CHARLOTTE, NORTH CAROLINA | Trevor Immelman, who is charged with captaining the International team against the statistically superior U.S. team in the Presidents Cup matches at Quail Hollow Club this week, doesn’t need any motivational material.
The David-Goliath thing is out there for the world to see, and Immelman isn’t ducking it. There’s no use in hiding from the obvious.
For anyone interested in bucking the odds, Immelman offers his own story as an example of what can happen.
“I’m from a small town in Cape Town, South Africa – Somerset West,” Immelman said. “What are the chances a kid from Somerset West would grow up to win on the European Tour, win on the PGA Tour, win the Masters, play in the Presidents Cup, become a team captain and end up the lead golf analyst on CBS?
“It’s a long shot when you look at it that way. It’s kind of mind-blowing.”
Therein lies the underpinning of Immelman’s detailed preparation for changing the lopsided course of the biennial matches that have been dominated by the American side since the Presidents Cup’s beginning in 1994.
With his wife, Carminita, Immelman has immersed himself for two years in items big and small, intent on giving his squad an experience that will linger long beyond the week they spend together in Charlotte.
“South Africans have always had to deal with an element of adversity. Nothing really comes easily,” said Mark Immelman, Trevor’s brother and, like his brother, part of golf’s broadcast universe.
“If anyone is uniquely qualified for this challenge, Trevor is the guy. I wouldn’t be surprised if they were way more competitive than people think.”
The dynamic of the Presidents Cup matches is sharply defined. The International side has won just once in the 13 times the matches have been played while also squeezing out a celebrated tie two decades ago when darkness prevented a playoff from determining a winner.
In South Korea in 2015 and again in Australia in 2019, the International team pushed the American side deep into the final matches before losing. It has not been nearly as close when the matches have been played in the United States.
For Immelman, a foundation was laid by Ernie Els during his captaincy of the 2019 International side. Els focused on creating an identity for a team that’s made up of players from around the world, blending Asian players with South Americans, Australians with Canadians.
Immelman watched carefully as a vice captain as Els developed team colors, a flag, a shield logo and a sense of camaraderie that he is carrying over into his captaincy.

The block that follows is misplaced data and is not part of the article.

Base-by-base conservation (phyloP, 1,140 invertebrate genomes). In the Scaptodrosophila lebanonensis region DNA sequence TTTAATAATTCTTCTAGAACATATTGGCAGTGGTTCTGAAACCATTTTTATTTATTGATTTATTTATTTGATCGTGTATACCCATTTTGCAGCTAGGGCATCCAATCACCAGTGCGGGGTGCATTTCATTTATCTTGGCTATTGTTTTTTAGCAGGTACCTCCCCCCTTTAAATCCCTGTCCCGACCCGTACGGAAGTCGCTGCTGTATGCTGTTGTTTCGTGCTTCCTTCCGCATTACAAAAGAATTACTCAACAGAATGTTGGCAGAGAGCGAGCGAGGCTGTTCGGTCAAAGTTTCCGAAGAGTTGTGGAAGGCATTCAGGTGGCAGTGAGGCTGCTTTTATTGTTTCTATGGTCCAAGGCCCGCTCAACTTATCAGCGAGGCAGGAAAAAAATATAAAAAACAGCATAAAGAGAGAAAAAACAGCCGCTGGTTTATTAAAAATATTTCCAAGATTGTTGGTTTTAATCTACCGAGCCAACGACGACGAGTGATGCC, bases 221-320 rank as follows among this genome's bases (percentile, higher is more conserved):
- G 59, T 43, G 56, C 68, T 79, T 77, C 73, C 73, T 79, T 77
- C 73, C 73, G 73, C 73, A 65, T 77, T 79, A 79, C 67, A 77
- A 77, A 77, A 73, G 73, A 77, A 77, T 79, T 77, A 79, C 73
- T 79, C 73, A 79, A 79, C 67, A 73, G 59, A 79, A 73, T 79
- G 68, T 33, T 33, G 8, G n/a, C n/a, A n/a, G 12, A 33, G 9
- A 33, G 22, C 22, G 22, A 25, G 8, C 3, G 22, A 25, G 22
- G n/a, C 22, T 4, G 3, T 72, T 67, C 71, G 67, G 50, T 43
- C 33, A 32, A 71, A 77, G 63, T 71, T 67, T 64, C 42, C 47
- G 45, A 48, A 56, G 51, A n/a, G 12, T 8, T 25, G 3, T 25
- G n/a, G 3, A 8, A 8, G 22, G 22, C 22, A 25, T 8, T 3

“Our goal is to elevate this into a franchise and build something that can be long-lasting. Ernie gave us an identity,” Immelman said. “We want to carry on where he left off.”
Immelman was chosen as captain shortly after the 2019 Presidents Cup ended. He was picked by the players to succeed Els, building on a model designed to create more continuity on the International side.
In vice captains Camilo Villegas, Geoff Ogilvy, Mike Weir and K.J. Choi, Immelman has also helped set the future.
“Trevor is another cog in the wheel,” Mark Immelman said. “Ogilvy and Weir will be captains down the road. That wheel is starting to gain some traction.”
Immelman won 11 times in his professional career including the 2008 Masters. Injury issues hampered him after his victory at Augusta. After falling outside the top 1,000 in the world ranking, Immelman played well enough in 2018 to regain his playing privileges on what is now the DP World Tour.
Since then, he has segued into television and inherited the coveted analyst seat previously occupied by Nick Faldo on CBS Sports broadcasts with Jim Nantz.
“With Trevor, everything is measured to the nth degree,” his brother said. “Watch him when he’s on the desk on ‘Golf Central’ or ‘Live From’ on the Golf Channel. That’s his lane.”
Immelman has brought similar preparation and attention to detail to his duties as team captain.
“We’ve tried to think of every little thing to make this week incredibly special for everyone,” Immelman said.
On a personal level, Immelman’s parents lived in Charlotte near Quail Hollow Club for a time, and Immelman nearly won the 2006 Wachovia Championship there, losing to Jim Furyk in a playoff.
“There is almost a confluence of destiny there,” Mark Immelman said.
“Since the Monday after the Tour Championship, I have not spent one second thinking about what could have been. Finally there was a reality. We have 12 players who want to be there and who are hungry.” –Trevor Immelman
Whether it is destiny, fate or – some might say – greed, Immelman’s task has been made decidedly more difficult by the decision of several players to join LIV Golf, taking at least five potentially key contributors out of his lineup.
Cameron Smith, Joaquín Niemann, Abraham Ancer, Carlos Ortiz and Louis Oosthuizen would have changed the look and chances of Immelman’s team.
It was not to be.
“I’ve been immersed in (LIV) for eight months to a year, day in and day out. I talked to players, caddies, agents. It has been a gigantic part of my life trying to figure out how this could look and I’ve invested so much time thinking about it and making moves to account for what could happen,” Immelman said.
“Since the Monday after the Tour Championship, I have not spent one second thinking about what could have been. Finally there was a reality. We have 12 players who want to be there and who are hungry.”
Immelman knows what he and his team are up against.
It’s nothing he hasn’t faced before.
Trevor Immelman during the final round singles matches at the 2019 Presidents Cup. Photo: Stan Badz, PGA Tour via Getty Images
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